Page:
Kathy Griffin had a “battle with Bravo” over the Walter Reed hospital episode

This Thursday, the fourth season of Kathy Griffin’s My Life on the D-List will conclude with an episode that follows Kathy’s visit to Walter Reed Army Medical Center. In advance of that episode, Kathy has been doing a number of interviews selling the episode–and talking about how she had to sell the episode to Bravo, which she says didn’t want to dedicate an entire episode to the visit, and also wanted to manipulate the editing to make the visit more positive than it was.

Kathy told The Meridian Star that she’s “never been prouder of an episode,” but that “when I first talked to the Bravo people about it, they were nervous and they said ‘This is a comedy show, and we’re afraid it’s going to be depressing,’ and I said you know, you’re wrong. After going to Afghanistan and Iraq, what it really is, is a story of how people use humor to get through an incredibly difficult time in their life, as well as out-and-out trauma.”

She also said in a separate interview that the network wanted to edit the episode to change the outcome of her performance there, which didn’t go well. “It was the toughest show I’d ever done. Bravo said ‘We kind of want to edit it so you have this triumphant show at the end’,” Kathy told The Connecticut Post, which reports that “Griffin wouldn’t go for it.”

Finally, in a TV Guide interview, she said, “I’m so proud of winning that battle with Bravo — they didn’t want to make it a whole episode. But I’d found that those guys at the hospital — the majority were amputees — just have the sickest sense of humor and were so wanting to laugh and use humor to get through their situation, because that’s how they deal. So I said to Bravo, ‘Go [bleep] yourselves — I’m not doing Frontline here, you know. I’ll still be making a fool of myself and saying inappropriate things. But this’ll be a window into what happens to these people that you’re not gonna see on The [bleeping] Kardashians!'”

Kathy Griffin helps troops heal with laughter [The Meridian Star]
Kathy Griffin tells it like it is [Connecticut Post]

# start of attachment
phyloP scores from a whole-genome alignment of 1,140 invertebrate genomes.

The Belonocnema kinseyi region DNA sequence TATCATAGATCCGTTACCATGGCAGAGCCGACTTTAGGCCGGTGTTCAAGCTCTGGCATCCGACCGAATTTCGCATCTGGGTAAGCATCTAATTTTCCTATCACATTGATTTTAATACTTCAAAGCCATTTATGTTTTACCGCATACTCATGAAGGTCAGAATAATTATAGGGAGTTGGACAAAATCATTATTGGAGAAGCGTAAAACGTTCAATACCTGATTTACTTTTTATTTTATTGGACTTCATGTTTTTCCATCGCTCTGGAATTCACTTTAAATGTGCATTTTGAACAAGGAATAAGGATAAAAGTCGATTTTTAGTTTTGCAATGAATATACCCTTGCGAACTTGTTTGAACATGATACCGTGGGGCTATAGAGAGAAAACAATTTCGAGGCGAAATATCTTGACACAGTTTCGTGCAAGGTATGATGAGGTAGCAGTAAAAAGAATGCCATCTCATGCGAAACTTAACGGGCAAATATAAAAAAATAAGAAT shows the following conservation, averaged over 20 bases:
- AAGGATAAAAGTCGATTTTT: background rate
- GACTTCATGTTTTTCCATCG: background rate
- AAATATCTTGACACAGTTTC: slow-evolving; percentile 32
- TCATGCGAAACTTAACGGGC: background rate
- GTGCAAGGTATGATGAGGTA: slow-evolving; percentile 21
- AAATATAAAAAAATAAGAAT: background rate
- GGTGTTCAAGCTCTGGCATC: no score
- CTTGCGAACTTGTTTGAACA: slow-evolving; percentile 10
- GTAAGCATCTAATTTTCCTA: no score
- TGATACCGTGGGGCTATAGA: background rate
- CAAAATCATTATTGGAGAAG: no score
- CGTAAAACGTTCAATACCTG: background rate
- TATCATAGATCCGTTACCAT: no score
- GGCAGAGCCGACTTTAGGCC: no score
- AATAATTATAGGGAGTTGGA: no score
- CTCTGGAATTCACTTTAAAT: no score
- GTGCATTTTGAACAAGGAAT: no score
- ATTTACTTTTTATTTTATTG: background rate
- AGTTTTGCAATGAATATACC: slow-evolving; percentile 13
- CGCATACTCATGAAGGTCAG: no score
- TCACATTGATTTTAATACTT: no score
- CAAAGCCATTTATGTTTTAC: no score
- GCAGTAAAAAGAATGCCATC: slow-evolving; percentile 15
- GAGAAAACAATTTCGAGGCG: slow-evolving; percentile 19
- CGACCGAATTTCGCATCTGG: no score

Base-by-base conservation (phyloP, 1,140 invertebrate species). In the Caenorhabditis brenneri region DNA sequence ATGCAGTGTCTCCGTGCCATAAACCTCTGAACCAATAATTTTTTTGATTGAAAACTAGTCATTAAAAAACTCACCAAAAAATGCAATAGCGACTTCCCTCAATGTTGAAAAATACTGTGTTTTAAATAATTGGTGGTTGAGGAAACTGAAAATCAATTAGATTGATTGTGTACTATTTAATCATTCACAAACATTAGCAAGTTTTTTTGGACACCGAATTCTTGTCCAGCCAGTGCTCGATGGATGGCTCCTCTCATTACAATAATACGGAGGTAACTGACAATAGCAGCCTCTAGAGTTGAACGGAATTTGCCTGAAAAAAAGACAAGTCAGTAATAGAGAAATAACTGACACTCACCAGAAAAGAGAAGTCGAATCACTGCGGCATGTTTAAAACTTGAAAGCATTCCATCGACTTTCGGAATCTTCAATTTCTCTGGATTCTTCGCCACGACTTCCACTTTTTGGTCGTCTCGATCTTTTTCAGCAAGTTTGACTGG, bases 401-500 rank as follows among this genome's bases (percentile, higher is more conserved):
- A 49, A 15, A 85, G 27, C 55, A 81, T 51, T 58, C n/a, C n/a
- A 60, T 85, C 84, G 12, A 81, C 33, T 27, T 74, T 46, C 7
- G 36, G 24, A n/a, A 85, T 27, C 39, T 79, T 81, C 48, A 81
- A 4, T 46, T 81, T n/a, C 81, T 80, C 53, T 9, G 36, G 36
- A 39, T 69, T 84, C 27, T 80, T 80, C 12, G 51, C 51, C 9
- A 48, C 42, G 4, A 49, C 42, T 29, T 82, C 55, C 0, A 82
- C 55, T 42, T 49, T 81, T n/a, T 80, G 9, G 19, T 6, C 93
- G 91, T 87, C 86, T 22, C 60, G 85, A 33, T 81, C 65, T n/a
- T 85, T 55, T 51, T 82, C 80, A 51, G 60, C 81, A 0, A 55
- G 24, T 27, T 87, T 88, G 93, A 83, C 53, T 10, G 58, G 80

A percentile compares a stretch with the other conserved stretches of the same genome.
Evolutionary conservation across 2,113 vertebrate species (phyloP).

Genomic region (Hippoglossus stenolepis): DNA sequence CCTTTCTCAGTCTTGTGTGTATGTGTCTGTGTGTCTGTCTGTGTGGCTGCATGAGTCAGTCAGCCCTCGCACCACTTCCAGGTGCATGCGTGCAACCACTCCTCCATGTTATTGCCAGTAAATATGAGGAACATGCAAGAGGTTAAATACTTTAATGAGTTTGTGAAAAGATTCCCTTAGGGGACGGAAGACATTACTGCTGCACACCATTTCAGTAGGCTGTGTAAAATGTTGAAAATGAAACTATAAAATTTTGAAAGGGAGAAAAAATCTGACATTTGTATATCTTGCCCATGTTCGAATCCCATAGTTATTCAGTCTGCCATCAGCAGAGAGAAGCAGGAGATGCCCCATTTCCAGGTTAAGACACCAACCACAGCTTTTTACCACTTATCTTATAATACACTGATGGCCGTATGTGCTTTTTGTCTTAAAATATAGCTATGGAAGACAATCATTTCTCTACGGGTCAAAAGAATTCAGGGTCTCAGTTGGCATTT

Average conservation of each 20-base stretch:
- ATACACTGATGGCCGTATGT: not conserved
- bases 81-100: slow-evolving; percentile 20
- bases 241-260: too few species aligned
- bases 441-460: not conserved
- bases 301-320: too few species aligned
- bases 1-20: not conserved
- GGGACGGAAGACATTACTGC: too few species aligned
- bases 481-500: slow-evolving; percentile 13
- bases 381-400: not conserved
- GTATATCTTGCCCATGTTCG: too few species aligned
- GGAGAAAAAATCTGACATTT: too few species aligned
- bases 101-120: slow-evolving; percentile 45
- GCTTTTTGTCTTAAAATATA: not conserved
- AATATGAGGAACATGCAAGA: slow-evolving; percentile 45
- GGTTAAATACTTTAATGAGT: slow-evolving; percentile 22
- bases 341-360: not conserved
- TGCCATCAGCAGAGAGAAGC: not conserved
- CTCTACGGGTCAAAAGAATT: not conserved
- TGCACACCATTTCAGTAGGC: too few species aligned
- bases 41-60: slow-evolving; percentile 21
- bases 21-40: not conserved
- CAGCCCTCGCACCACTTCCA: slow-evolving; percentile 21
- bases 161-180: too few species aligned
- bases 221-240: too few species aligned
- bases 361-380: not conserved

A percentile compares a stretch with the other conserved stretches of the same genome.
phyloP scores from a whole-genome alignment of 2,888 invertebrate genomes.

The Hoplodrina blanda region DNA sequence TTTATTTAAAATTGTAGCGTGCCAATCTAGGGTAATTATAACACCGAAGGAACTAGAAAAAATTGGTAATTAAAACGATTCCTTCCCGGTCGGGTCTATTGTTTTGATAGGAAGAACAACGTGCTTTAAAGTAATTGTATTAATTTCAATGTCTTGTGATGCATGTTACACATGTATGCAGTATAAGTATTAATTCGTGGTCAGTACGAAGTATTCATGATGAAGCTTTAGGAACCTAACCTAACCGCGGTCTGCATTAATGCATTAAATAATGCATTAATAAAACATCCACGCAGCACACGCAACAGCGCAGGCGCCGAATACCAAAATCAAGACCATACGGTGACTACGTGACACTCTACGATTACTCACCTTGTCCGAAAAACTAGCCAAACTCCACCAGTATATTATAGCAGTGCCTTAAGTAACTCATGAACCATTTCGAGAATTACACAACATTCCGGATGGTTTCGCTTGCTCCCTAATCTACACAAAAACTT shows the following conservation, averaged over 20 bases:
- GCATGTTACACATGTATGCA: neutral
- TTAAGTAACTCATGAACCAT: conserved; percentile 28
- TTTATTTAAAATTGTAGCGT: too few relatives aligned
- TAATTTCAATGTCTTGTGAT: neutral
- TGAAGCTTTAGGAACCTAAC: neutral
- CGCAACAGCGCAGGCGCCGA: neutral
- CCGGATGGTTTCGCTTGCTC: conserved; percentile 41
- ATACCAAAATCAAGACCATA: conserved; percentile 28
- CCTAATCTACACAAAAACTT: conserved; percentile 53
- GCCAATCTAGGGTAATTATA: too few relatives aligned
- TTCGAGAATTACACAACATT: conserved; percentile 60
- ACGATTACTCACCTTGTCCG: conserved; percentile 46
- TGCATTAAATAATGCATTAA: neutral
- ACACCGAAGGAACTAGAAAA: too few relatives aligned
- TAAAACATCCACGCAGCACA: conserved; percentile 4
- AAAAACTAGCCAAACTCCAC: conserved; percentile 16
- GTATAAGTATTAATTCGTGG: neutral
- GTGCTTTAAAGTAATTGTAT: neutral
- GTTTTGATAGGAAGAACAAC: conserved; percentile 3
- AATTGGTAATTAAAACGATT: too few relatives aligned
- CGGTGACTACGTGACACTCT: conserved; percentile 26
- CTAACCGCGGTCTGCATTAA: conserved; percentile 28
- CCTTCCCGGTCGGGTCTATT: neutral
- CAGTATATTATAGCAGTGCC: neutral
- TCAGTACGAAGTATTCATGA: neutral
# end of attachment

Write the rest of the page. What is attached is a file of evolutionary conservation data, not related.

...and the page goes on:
Kathy Griffin Bleeps the Faith [TV Guide]

Surprisingly, man not eaten alive on Eaten Alive

Eaten Alive

Discovery Channel’s happy family holiday special Eaten Alive aired Sunday, rewarding viewers for their two full hours of viewing by ensuring that they spent quality time in the company of others instead of wasting that time doing something else that might not have been as satisfying, such as buying things that have labels which accurately reflect their contents.

Winter 2015 reality TV debut schedule

winter 2015 reality TV schedule

Mark your calendars with all these upcoming reality TV show debuts, including Celebrity Apprentice, The Bachelor, and another season of MasterChef Junior, all of which kick off in early January.

There are also 20+ shows debuting in December--including the one-off return of The Sing Off. No winter break for reality TV.

about the writer

Andy Dehnart is a journalist who has covered reality television for more than 15 years and created reality blurred in 2000. A member of the Television Critics Association, his writing and criticism about television, culture, and media has appeared on NPR and in Playboy, Buzzfeed, and many other publications. Andy, 36, also directs the journalism program at Stetson University in Florida, where he teaches creative nonfiction and journalism. He has an M.F.A. in nonfiction writing and literature from Bennington College. More about reality blurred and Andy.